JAMA 100 Years Ago Section Editor: Jennifer
Reiling, Assistant Editor.
One of the important factors in the reduction of the mortality from
tuberculosis has undoubtedly been the gradual obliteration of the conviction
that used to be so prevalent, that this disease is incurable. As the result
of the persuasion that cure is not only possible, but even probable, if the
affection is seen in time, many a tuberculous patient has taken heart and
by auto-suggestion has helped on his treatment very materially. There is at
least one other of the infectious granulomata in which a corresponding hopefulness
in the therapeutics of the disease would do much to lessen the severity of
symptoms and undoubtedly would help to prevent the occurrence of some of the
more serious sequelæ. Professor Fournier of Paris, certainly an authority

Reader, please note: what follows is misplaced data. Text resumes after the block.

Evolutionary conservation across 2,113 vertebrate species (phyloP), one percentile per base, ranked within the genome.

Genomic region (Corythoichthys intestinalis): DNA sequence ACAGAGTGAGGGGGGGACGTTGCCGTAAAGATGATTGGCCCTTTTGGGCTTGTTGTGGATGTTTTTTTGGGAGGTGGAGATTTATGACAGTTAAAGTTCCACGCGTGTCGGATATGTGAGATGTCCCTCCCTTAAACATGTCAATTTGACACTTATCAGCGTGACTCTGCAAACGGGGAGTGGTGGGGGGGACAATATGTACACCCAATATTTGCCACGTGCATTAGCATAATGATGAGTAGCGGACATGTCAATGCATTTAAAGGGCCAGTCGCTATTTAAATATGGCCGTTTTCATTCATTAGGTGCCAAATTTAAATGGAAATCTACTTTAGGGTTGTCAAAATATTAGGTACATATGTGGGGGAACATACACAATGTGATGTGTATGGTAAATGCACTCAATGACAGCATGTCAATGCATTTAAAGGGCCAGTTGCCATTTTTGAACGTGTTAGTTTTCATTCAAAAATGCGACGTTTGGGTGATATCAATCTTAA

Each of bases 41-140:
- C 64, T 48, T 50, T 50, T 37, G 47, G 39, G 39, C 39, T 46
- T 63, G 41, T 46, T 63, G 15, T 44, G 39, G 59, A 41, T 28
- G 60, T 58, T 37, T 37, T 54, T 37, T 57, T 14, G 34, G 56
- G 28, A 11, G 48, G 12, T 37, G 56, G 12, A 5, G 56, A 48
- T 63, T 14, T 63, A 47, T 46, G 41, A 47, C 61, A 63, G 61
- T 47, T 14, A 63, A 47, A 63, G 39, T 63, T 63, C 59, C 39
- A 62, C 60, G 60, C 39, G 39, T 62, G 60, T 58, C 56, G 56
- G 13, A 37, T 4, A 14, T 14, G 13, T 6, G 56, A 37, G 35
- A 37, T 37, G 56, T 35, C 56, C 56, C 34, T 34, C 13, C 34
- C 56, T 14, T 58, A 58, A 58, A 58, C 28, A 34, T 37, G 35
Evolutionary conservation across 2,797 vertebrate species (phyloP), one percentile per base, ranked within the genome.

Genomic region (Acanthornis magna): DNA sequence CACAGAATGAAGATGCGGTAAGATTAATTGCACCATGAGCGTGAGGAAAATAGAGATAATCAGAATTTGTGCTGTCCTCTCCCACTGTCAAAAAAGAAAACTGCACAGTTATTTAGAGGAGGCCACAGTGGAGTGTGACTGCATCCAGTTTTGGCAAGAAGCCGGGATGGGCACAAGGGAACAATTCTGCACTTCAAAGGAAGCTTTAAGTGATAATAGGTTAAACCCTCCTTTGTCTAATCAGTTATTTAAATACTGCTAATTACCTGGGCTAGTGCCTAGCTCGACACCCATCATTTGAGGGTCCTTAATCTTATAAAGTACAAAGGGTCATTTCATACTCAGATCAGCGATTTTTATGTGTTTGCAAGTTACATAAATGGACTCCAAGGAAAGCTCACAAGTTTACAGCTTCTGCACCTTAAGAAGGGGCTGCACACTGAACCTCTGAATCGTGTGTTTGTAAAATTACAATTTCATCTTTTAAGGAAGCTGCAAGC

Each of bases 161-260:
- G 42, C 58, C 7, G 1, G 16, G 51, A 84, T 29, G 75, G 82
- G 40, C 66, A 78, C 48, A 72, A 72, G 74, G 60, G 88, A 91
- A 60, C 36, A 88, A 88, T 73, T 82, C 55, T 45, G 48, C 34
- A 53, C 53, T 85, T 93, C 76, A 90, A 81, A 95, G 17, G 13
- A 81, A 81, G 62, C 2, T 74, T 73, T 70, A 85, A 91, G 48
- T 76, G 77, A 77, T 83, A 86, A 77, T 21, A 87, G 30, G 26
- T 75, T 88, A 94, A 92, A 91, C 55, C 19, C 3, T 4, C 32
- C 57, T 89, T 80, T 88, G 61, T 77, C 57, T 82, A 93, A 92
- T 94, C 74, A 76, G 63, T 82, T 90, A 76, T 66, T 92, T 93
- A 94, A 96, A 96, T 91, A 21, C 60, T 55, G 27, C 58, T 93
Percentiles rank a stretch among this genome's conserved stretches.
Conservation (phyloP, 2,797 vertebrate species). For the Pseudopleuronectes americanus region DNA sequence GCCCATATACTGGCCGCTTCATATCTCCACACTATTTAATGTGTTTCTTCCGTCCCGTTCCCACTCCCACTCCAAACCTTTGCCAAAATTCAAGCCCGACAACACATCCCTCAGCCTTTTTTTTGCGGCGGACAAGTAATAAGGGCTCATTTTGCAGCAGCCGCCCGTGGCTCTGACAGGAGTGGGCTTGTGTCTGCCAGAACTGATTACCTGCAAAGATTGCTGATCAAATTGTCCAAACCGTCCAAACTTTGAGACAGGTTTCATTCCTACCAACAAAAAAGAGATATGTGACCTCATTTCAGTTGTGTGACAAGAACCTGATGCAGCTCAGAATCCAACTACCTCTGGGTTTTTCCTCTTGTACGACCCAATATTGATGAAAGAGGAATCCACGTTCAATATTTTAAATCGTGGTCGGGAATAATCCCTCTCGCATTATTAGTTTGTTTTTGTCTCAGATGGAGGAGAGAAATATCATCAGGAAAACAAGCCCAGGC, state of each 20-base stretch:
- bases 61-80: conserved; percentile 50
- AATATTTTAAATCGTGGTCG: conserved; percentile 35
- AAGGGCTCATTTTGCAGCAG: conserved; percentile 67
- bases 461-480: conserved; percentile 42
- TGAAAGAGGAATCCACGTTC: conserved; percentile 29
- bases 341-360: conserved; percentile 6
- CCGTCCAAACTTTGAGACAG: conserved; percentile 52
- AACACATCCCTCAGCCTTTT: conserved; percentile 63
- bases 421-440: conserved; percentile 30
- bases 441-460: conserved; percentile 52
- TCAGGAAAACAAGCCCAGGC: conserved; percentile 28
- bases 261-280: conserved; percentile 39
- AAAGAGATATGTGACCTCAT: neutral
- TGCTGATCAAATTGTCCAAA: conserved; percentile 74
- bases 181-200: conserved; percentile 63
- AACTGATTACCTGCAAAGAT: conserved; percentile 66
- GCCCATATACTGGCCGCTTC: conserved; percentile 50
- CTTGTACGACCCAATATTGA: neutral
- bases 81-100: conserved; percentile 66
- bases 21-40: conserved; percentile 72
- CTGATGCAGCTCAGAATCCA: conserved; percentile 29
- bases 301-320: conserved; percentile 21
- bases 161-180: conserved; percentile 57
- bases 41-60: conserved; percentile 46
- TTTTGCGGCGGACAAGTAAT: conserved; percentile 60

on syphilis, has recently declared that sufferers from this disease who have
their initial lesion on the finger are more likely to suffer from severe general
symptoms than are those whose affection begins with a genital chancre. Other
observers have called attention to the same fact. Fournier explains it by
saying that those who acquire syphilis extra-genitally are often physicians
or members of the intelligent classes who know the character of the disease
and who are accordingly very much depressed by having acquired it. The lowering
of resistive vitality by worry makes the course of the affection much more
severe than it would otherwise be.
SYPHILOPHOBIA. JAMA. 2005;293(19):2420. doi:https://doi.org/10.1001/jama.293.19.2420-a
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